Sunsets Need Sunshine:  What We Can Learn from the USA Freedom Act

This afternoon, Congress, for the first time since 9/11, reined in national security surveillance authorities.  It’s a historic moment, and a great victory for civil liberties, privacy, and common sense – even if there is plenty more work to do.  But what lessons should we draw from this accomplishment.  In my view, elaborated here for the New York Review of Books, the principal lesson is that sunsets require sunshine.  The USA Freedom Act would not have passed without the sunset, but it also would not have passed without Edward Snowden’s revelations about what the NSA was doing to all of us in our name.  Indeed, Congress renewed Section 215, the authority the NSA relied upon for its program, seven times since 2001.  It’s only the combination of sunsets and sunshine that can bring meaningful accountability and reform. That’s a lesson Congress needs to keep in mind as it engages in future battles over privacy and security.  Read the full piece here.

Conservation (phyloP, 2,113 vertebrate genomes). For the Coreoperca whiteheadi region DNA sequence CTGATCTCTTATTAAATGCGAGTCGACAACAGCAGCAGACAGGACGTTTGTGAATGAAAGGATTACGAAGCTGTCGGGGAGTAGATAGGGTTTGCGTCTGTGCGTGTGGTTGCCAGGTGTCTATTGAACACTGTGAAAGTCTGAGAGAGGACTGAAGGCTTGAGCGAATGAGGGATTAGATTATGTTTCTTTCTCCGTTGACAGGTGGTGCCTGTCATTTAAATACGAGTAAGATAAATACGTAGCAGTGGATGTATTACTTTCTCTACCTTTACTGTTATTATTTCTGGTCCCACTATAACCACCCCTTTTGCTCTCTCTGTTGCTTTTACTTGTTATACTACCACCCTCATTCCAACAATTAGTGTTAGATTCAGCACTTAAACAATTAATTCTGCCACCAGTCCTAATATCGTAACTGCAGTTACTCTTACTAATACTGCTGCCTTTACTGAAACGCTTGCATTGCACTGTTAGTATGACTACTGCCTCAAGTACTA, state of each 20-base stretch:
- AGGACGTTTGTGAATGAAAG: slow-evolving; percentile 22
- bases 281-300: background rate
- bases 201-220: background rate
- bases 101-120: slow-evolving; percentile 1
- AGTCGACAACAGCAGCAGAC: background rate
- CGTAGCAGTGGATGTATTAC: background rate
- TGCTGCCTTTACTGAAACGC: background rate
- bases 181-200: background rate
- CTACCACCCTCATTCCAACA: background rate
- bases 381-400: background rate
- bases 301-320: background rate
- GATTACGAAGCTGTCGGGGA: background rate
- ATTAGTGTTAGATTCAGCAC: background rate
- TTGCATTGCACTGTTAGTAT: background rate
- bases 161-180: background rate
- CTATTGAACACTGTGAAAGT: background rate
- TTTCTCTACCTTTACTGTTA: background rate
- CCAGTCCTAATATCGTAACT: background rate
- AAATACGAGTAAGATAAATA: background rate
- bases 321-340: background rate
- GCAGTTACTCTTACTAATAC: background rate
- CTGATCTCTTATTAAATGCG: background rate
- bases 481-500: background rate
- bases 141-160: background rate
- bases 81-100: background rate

About the Author(s)

David Cole

National Legal Director of the ACLU and Professor at Georgetown University Law Center Follow him on Twitter (@DavidColeACLU).